Although engraved stones had been used as early as the seventh millennium B.C. to stamp impressions in clay, the invention in the fourth millennium B.C. of carved cylinders that could be rolled over clay allowed the development of more complex seal designs. These cylinder seals, first used in Mesopotamia, served as a mark of ownership or identification. Seals were either impressed on lumps of clay that were used to close jars, doors, and baskets, or they were rolled onto clay tablets that recorded information about commercial or legal transactions. The seals were often made of precious stones. Protective properties may have been ascribed to both the material itself and the carved designs. Seals are important to the study of ancient Near Eastern art because many examples survive from every period and can, therefore, help to define chronological phases. Often preserving imagery no longer extant in any other medium, they serve as a visual chronicle of style and iconography. The modern impression of the seal is shown so that the entire design can be seen.
Several styles of seal-carving are known from the Kassite period. The so-called “First Kassite Style” hearkens back to the Old Babylonian presentation scene in which a worshipper appears before a king or deity, but is distinguished from this earlier style by lengthy inscriptions and abbreviated scenes with elongated figures. This milky chalcedony cylinder, carved with a single, bearded male figure wearing a rounded cap and a long fringed dress who stands before an eight-line hymn to the goddess Inanna, is a fine example of the First Kassite Style. The hymn beseeches the goddess to bless Nur-Shamash, in all aspects of civilized life (the “me” in Sumerian), for which she is responsible.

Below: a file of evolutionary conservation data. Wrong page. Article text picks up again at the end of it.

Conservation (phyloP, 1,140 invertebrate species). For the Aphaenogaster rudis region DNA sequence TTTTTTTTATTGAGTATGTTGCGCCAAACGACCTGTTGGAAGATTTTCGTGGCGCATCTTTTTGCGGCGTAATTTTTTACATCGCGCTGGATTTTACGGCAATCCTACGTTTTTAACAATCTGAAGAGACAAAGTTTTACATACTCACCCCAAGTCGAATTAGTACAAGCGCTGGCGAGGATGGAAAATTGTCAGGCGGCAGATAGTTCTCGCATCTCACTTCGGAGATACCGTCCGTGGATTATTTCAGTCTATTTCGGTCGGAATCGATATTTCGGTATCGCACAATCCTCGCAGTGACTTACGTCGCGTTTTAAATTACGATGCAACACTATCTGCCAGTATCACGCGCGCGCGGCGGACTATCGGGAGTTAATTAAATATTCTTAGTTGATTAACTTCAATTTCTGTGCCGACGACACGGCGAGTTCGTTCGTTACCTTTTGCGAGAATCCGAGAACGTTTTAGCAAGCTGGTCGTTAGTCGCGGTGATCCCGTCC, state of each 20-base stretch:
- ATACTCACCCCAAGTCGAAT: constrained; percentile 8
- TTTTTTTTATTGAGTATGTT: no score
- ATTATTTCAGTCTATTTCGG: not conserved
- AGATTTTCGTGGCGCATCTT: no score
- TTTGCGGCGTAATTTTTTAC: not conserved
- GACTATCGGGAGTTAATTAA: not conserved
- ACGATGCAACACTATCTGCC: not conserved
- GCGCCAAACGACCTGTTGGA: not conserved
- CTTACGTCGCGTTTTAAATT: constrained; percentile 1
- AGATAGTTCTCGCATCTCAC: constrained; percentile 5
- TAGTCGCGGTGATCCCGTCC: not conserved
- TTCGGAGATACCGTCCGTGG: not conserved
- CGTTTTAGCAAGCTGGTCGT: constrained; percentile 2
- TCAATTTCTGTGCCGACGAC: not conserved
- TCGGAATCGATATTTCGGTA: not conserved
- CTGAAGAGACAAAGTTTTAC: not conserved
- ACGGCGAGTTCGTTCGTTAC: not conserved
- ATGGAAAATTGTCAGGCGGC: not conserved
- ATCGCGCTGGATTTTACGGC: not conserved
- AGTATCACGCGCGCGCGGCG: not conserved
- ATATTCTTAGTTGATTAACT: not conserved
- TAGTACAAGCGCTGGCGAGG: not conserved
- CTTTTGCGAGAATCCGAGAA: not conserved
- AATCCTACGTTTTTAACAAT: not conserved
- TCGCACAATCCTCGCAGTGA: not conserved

Kassite period artists often drew upon the rich historical traditions of Mesopotamia. In this case, the long-dead Sumerian language and archaic signs were used to write the inscription. The hymn identifies the goddess as “Inanna of Agade”, a form of the goddess associated with the Akkadian kings who reigned ca. 2350-2150 B.C. The deep knowledge of the past exhibited in this and other works of the period demonstrate the interest of the non-Babylonian Kassite rulers in mastering the history and culture of Babylonia, already an ancient land.
By the 1930s, collection of Mrs. William H. Moore, New York (until d. 1955); from 1955, on loan to the Museum by her grandson, The Right Reverend Paul Moore, Jr.; acquired by the Museum in 1985, gift of The Right Reverend Paul Moore, Jr., New York.
Eisen, Gustavus A. 1940. Ancient Oriental Cylinder and other Seals with a Description of the Collection of Mrs. William H. Moore. Oriental Institute Publications 42. Chicago: The University of Chicago Press, no. 68, p. 50, pl. VIII.
Annual Report of the Trustees of The Metropolitan Museum of Art 116 (July 1, 1985 - June 30, 1986), p. 16.